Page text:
“Not bad.”

“Not bad?” Scout exclaimed. “That’s it?”

Sniper grinned and shrugged his shoulders. “You did hit the general vicinity of the tree. I’ll give you that.”

“Pppph!” Scout stuck out his tongue as he handed the rifled back to Sniper.

“Think you might have some promise though.” Sniper continued as he ejected the casing. “You’ll just have to come back and practice some more.”

Scout did not blush. He totally, absolutely, positively did not blush at the look that Sniper was giving him over the rims of his glasses and the slip his voice made into a range just a little deeper that was totally on purpose. And he sure as hell didn’t get a goofy grin of his own as all thoughts about the indignity of respawn and RED campers faded away into nothing.

But he did certainly plan on another round of target practice.


The Olin Winchester Salvo Rifle,

During the 1950’s the US Military experimented with the concept of a Salvo rifle, a rifle that could increase the probability of hitting a target by firing multiple projectiles with one shot.  Numerous prototypes were created which fired special duplex (two bullet) or triplex (three bullet) cartridges.  The Winchester Salvo was one prototype based off of the FAL.  An extremely bizarre weapon, the Winchester Salvo featured two barrels  and two chambers which fired simultaneously.  As a result, the Winchester Salvo used two magazines at once.  While the Win Salvo was double barreled and fired both simultaneously, it only had one bolt with double extractors, and was operated with one gas system.  It could be operated in semi automatic and fully automatic, and when fired the spent casings were ejected to the left and right.

To increase the Win Salvo’s firepower even further, the weapon used special 5.56 T65 Duplex ammunition.  The T65 Duplex cartridge used 7.62 NATO brass, necked down to 5.56mm.  However the Duplex cartridge featured two 35 grain or 41 grain bullets, with each seated on top of each other inside the cartridge.  Thus when fired, the Duplex cartridge would fire two 5.56 projectiles at once.  With the Winchester Salvo rifle, four projectiles would be fired with each trigger pull.  Obviously when used in fully automatic fire, the Win Salvo sprayed a formidable stream of lead.

The bizarre Winchester Salvo produced by the Springfield Armory for US Army Ordnance testing.  The Army rejected the design for a number or reasons.  First and foremost the firing of two 5.56 T65 Duplex cartridges produced 25% more recoil than a .30-06 M1 Garand.  The Win Salvo was also very heavy, weighing almost 12 pounds, 3 pounds heavier than the standard M14 battle rifle.  Finally the Win Salvo was an ammo hog, firing two magazines worth of ammunition simultaneously.  Remaining prototypes are currently on display at the Springfield Armory Museum.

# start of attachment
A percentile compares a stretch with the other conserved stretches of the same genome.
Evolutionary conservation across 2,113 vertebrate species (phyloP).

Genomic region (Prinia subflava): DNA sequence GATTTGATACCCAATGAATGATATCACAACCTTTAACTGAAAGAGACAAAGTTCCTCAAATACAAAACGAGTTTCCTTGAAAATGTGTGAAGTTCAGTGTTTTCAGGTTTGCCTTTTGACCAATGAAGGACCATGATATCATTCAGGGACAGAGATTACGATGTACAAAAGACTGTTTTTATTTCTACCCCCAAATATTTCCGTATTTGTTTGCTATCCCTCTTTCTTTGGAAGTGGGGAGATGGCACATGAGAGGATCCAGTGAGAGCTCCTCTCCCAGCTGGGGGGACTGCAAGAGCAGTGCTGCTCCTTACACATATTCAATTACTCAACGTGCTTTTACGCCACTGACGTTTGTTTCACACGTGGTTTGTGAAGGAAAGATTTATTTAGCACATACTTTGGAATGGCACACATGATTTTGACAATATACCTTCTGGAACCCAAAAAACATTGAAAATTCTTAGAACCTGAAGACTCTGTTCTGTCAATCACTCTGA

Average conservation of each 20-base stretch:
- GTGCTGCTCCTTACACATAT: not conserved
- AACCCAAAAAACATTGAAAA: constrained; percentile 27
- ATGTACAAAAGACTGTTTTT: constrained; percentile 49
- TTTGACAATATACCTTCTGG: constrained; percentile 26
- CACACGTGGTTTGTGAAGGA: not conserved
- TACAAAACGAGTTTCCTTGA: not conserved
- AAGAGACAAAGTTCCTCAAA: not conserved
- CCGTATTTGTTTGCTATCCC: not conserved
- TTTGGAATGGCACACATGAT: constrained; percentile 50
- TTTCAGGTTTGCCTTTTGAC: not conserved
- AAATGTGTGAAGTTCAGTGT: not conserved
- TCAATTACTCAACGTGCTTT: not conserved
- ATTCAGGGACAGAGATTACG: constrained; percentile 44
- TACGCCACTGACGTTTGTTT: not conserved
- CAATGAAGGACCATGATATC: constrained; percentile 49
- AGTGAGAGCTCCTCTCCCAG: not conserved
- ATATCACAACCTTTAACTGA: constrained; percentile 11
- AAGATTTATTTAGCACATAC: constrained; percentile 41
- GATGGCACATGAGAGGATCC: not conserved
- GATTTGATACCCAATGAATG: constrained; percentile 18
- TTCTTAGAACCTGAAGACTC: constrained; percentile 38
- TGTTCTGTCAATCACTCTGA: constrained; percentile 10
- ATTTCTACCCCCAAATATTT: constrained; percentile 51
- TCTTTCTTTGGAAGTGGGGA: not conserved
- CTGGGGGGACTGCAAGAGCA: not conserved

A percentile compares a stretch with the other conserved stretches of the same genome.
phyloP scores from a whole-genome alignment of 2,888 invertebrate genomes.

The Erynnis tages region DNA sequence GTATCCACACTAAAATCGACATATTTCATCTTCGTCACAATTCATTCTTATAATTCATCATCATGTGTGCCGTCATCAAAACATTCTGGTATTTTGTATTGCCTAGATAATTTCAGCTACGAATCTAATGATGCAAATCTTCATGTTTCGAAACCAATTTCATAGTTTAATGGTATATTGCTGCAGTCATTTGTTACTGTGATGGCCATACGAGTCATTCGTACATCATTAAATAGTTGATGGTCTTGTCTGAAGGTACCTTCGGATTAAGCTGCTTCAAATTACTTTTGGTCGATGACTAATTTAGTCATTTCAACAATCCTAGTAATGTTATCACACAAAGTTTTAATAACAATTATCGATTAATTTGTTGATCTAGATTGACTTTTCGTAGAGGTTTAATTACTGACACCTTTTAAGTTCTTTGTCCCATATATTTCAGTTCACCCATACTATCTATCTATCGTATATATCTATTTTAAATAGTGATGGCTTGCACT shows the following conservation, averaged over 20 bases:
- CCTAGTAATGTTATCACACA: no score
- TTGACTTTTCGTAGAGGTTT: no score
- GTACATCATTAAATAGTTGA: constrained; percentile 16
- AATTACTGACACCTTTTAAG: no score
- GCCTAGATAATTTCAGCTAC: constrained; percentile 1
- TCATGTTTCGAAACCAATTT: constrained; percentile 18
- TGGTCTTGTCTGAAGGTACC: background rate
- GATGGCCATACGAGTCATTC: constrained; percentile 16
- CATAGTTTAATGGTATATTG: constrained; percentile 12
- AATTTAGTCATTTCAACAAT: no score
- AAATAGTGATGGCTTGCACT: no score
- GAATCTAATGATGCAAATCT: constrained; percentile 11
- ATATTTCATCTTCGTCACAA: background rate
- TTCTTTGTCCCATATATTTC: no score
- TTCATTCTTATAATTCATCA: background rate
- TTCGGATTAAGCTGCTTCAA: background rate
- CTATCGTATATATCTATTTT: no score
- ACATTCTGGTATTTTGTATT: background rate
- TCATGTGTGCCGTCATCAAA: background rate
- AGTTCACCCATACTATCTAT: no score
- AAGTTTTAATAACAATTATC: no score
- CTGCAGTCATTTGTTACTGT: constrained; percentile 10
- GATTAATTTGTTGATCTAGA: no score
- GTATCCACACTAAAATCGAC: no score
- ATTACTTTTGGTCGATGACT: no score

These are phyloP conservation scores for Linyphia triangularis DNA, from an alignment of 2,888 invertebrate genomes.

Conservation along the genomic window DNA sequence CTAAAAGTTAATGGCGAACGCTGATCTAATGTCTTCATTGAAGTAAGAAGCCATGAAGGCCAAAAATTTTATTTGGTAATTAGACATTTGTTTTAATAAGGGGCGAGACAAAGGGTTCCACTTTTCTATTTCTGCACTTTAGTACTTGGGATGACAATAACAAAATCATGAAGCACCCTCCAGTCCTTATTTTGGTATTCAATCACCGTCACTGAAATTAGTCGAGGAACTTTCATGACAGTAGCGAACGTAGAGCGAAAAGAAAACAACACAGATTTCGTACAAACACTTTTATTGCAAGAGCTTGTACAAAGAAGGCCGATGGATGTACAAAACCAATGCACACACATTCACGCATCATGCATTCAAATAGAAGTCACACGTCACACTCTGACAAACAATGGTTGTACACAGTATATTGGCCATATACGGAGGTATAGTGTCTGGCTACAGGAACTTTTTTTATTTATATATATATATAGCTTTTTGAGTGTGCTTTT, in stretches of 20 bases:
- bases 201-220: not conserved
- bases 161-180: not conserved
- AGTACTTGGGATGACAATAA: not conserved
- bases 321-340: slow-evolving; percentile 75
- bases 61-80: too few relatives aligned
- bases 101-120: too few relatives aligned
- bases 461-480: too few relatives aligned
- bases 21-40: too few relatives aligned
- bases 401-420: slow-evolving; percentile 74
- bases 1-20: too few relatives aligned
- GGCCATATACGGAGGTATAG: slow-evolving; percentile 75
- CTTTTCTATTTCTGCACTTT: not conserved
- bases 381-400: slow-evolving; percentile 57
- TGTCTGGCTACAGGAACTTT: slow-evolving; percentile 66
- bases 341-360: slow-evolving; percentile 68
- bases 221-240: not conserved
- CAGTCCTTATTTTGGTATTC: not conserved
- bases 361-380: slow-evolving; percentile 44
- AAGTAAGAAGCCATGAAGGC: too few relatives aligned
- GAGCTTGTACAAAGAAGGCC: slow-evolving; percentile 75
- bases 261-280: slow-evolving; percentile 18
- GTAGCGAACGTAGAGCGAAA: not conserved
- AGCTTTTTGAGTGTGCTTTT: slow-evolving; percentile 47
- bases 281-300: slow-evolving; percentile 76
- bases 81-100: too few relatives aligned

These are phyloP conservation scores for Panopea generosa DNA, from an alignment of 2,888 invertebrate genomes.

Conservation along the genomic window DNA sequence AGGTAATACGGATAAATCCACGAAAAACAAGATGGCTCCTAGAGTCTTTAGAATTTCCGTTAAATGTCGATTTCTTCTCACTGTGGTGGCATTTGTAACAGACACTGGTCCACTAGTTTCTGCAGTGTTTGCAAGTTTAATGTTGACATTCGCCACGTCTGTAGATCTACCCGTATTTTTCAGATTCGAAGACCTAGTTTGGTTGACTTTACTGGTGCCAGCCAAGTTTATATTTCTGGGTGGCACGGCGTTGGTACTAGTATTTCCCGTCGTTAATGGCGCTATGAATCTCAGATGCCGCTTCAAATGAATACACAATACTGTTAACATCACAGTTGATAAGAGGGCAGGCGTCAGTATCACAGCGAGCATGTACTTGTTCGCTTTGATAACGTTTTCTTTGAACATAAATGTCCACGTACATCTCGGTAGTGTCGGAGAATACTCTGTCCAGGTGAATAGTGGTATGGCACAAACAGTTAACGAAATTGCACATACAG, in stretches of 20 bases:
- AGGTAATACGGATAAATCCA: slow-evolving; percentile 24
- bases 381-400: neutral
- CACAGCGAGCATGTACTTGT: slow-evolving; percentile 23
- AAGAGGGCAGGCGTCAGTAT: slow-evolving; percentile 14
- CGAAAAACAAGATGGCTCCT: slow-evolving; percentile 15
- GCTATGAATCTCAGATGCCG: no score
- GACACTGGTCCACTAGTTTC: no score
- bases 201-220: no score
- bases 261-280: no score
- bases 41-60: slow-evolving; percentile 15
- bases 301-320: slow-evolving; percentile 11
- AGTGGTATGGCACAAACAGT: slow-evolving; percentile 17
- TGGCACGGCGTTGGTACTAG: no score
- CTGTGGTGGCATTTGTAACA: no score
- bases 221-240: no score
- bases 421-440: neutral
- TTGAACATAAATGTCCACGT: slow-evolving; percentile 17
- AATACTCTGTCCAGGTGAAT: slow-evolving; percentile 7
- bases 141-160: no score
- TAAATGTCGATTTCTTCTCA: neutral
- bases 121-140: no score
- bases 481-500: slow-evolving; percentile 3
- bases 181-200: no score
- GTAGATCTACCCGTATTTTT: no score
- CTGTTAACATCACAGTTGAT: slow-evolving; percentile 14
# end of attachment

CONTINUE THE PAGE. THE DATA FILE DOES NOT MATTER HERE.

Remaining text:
V. Rigsby’s coilgun

Origin: United States of America

Date: c.1933

This weapon was designed by Texan inventor Virgil Rigsby. It was an electronic machine-gun capable of firing rapidly without any recoil, muzzle flash or case ejection, and it also fired very quietly (reportedly about as loud as a .22 rifle). Basically, wrapped around the barrel are numerous electromagnets, which propel the projectiles at the target at considerable speed, negating the need for gunpowder. The main problem with this design, and indeed all coilguns, is that it required a large electrical source at all times. Coilguns can also overheat very quickly. Rigsby’s design didn’t catch on, and I’ve yet to see a coilgun that has been a big success. Having said that, give it about 200 - 300 years and it doesn’t seem unreasonable to think that this kind of technology will be standard-issue.

100 Royai Drabbles (66)

So here it is, the third installment of the soulmate tattoo AU, this time focused on Riza. And it’s a long one. I got carried away, though I’m quite happy with how it came out. It is a companion/sequel to Drabble 59 (“Gift”) from Roy’s POV and a companion/prequel to Drabble 37 (“Match”) from Havoc’s POV, although the way I wrote this, it can also stand on its own and the others aren’t necessary to read. I’m going to write more from this AU, because I’m a weak person. Also this quote fits this perfectly.

66. The Pounding of a Heart

Ishval is hotter than anything Riza has ever experienced during the day. She’s pale and blonde-haired and forced to hide under her white coat, lest she wants to suffer sun poisoning. Three weeks into her deployment, she sat in the sand outside of her tent for nearly thirty minutes, the coat defiantly cast off to the side, and was forced to deal with a old field medic that chastised her for being an idiot while treating her sunburn.

Riza breathes in the sandy, dry air. The burn crossing over her nose and cheeks reminds her that she’s alive. She began to wonder if maybe she died on the train and this was hell. Maybe that was the sun talking. She wouldn’t be the first person to go delirious after being out here for so long. A few of the soldiers were beginning to crack under the heat and some of the State Alchemists were losing their touch as well. The other day, through the safety of her scope, she watched as one alchemist ended a transmutation mid-way and was blown off his feet by the rebound.

For the most part, Riza can hide under that white cloak in a niche. The sun beats down on her mercilessly, but she creates a tent of sorts in the coat and peers through the scope of her rifle. She’s alone, silent, the sound of her steady breathing mixing with the wind. She lies in wait and watches. Breathes. Squeezes the trigger. The shot booms across the expanse. The gun clicks as she moves to eject the casing. Breathes again. The daylight is her domain. Everything is so bright, the sun paling the beige sand that is stained with blood. She rarely closes her eyes, not even to blink. She can’t allow any room for mistakes, and so she forces herself to watch.